It’s Yoko’s birthday. Let the abuse begin.

DEVIN McKINNEY  •  Recommended reading on Yoko’s birthday. (Anyone have party plans?) Even if it does come from the dread Slate, it’s one of the few halfway objective assessments you’re going to find on the Internet (kind of a dread place in general, sometimes).

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One Comment

  1. Avatar matt m wrote:

    Other than on here, you mean, right Devin?

    As I’ve found myself repeating more and more frequently as her birthday approached, this is exemplary of the cultural milestone we’re passing with regard to Yoko. She’s 80 years old, She’s lost much of her bite in favor of a cute and dreamy old lady weirdness, and my peers seem to care a lot less about the internal politics of the Beatles than my parents did.

    It’s that latter point that I’m most interested in. Having grown up with what was once the avant-garde as just another portion of the musical landscape has led to a marked decrease in the kind of abuse you seem to be expecting. The knee-jerk ‘thatsnotart’ response is finally beginning to fade in the same way that similar reactions did to now culturally-acceptable institutions as Miro and Picasso. Yoko may practice a different type of musicking (a la Christopher Small) than any given music listener may have been expecting to hear, but fewer and fewer people are personally offended by this because it’s less of a shock than it once was. We all know there’s music like hers out there, even if it’s not what you personally want to listen to when hanging out with friends, or after a long day at work. An opinion accompanied with a little head-shaking is perfectly acceptable in lieu of the amount of vitriol Yoko has had to deal with at the hands of her own generation just for her art alone–never mind the Pandora’s box of racism/sexism masquerading as questionable beliefs about Yoko’s ability to singlehandedly destroy everyone’s favorite band.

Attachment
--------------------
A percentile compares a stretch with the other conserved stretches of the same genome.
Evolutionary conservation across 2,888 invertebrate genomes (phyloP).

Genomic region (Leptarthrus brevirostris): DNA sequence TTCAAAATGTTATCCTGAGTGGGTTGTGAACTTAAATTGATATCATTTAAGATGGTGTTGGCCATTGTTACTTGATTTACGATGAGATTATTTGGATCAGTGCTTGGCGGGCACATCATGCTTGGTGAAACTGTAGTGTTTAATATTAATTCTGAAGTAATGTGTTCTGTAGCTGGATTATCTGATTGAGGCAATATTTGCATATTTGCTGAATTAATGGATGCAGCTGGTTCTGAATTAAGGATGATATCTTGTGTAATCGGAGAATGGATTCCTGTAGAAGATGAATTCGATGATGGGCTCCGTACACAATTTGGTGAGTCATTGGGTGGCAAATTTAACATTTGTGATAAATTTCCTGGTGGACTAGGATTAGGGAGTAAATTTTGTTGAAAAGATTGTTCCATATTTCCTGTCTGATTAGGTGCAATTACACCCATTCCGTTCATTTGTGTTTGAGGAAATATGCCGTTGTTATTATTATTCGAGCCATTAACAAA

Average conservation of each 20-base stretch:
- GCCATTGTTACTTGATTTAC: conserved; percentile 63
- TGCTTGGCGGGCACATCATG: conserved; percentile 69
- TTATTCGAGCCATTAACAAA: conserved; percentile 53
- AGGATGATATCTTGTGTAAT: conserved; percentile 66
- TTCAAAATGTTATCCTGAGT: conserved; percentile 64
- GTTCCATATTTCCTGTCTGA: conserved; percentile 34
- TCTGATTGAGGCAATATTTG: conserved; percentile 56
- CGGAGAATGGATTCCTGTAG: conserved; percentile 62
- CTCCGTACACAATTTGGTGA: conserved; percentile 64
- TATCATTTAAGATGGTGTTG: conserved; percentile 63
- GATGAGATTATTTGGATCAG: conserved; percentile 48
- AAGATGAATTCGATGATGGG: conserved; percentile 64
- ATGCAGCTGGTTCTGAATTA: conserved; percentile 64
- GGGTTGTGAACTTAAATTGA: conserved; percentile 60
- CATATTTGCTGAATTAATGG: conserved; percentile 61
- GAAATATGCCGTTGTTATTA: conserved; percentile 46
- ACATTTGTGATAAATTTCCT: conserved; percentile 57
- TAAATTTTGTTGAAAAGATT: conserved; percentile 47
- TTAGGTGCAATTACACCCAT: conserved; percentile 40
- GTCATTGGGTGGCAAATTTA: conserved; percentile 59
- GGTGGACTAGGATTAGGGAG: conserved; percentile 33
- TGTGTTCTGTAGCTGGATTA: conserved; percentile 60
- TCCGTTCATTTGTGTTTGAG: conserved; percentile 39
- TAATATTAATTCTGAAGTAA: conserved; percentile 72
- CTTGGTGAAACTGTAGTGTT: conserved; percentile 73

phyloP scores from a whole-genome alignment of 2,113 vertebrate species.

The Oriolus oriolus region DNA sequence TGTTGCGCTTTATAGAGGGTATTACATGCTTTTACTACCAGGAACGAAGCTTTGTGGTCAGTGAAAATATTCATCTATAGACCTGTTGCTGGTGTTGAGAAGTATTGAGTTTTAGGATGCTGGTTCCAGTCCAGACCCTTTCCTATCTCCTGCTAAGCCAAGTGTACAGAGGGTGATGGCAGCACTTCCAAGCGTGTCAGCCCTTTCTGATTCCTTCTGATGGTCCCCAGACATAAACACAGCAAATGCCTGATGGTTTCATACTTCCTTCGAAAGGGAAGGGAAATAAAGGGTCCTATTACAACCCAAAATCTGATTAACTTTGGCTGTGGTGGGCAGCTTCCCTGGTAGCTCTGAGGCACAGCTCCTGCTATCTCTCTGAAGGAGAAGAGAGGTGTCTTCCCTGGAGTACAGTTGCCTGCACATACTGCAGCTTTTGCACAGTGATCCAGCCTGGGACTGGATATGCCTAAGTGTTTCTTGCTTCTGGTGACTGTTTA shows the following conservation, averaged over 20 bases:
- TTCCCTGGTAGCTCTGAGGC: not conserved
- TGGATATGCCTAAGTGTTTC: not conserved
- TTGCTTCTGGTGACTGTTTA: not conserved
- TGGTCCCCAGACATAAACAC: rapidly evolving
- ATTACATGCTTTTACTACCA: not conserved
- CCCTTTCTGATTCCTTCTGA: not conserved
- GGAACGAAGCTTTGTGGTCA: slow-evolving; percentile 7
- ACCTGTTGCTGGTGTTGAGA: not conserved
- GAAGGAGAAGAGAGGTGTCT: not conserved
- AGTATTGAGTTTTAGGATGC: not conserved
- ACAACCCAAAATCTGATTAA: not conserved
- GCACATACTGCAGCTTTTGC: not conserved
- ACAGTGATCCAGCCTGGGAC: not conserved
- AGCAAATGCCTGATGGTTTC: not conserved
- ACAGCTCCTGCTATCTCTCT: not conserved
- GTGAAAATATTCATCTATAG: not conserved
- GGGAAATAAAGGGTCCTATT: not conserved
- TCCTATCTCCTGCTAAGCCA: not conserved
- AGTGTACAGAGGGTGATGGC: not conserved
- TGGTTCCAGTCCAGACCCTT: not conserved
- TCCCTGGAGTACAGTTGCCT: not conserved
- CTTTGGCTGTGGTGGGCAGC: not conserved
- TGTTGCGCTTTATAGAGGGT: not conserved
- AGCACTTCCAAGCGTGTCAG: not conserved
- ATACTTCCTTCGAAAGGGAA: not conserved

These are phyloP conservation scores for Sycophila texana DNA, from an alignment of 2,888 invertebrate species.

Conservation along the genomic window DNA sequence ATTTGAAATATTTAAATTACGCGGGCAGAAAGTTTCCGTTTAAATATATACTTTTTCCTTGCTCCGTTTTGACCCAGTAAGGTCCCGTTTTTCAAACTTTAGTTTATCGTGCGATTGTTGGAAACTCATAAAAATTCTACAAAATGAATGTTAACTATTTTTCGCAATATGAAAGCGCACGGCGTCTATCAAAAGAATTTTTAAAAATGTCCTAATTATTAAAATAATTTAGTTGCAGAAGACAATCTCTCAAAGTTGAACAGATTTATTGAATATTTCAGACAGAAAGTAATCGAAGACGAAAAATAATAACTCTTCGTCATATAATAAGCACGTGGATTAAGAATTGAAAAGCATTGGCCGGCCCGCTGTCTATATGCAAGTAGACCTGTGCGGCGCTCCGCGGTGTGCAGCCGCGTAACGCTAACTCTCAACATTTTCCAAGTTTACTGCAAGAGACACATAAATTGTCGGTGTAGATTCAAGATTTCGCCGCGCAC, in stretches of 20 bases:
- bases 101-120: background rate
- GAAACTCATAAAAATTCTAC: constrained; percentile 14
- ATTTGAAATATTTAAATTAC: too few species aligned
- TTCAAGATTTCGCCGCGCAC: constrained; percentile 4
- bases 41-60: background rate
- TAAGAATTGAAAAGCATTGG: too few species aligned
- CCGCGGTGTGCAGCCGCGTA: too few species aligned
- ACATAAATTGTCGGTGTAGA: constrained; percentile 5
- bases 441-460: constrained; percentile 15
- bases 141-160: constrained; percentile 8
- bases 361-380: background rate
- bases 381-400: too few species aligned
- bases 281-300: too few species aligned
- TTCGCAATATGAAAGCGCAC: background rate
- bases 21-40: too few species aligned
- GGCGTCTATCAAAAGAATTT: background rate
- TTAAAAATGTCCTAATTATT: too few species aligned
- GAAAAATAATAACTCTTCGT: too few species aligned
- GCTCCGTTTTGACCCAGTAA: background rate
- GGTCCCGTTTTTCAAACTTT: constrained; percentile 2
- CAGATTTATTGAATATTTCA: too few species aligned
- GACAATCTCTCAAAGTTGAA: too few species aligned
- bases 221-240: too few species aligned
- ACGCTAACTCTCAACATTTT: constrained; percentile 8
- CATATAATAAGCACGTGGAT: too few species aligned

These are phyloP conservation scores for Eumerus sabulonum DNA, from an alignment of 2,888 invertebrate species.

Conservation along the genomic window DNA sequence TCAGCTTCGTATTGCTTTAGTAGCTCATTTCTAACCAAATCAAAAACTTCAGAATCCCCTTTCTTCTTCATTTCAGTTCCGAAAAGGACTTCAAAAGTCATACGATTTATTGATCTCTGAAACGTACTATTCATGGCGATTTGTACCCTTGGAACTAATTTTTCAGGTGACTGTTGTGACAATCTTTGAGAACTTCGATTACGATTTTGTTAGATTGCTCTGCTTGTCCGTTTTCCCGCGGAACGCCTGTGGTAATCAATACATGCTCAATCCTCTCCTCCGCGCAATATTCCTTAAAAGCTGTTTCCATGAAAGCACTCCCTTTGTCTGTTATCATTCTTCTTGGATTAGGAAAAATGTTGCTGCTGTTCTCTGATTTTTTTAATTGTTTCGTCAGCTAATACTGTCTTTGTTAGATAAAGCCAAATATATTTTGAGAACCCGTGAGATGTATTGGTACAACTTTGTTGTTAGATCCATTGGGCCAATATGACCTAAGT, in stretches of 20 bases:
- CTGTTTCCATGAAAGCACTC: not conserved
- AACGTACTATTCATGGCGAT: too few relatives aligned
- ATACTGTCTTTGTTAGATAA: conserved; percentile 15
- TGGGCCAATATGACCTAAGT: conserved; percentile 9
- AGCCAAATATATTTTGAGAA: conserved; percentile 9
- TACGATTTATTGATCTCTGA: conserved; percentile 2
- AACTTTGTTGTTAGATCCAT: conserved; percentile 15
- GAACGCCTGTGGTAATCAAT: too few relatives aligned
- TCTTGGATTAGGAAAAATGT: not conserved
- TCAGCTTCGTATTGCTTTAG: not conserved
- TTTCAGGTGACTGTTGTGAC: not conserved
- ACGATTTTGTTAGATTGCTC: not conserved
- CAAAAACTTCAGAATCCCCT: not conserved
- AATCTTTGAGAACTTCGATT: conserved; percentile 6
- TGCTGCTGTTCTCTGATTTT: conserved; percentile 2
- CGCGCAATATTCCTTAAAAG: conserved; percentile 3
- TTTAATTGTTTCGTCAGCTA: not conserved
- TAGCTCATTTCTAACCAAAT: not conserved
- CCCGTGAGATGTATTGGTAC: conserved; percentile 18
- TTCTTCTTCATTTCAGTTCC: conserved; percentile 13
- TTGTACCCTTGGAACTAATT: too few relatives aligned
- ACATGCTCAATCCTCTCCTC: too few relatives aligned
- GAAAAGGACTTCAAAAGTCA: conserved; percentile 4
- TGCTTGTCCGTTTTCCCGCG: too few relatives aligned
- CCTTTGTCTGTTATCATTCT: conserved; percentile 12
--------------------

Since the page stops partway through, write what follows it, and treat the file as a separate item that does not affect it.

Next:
And as for those younger than me, we now live in a world where kids listen to noise rock in Nebraska and I am “recommended” Melt Banana by visiting fourteen-year-olds from Westchester who saw that I’d been listening to the Boredoms. They don’t even need to make that leap of faith that John Lennon made when connecting Cindy Wilson and Kate Pierson’s vocal acrobatics to Yoko’s style because that style is no longer decontextualized. Much music made these days is remarkably similar to what Yoko herself was recording way back when. And Yoko Ono/Plastic Ono Band regularly shows up in favorites lists on 4chan’s music forum.

    So, happy birthday, Yoko. You won. You’ve changed the way the world’s ears hear music and minds think about art. I’m just glad you’re still with us to see it, and of course, to act like you’ve been expecting it all along.

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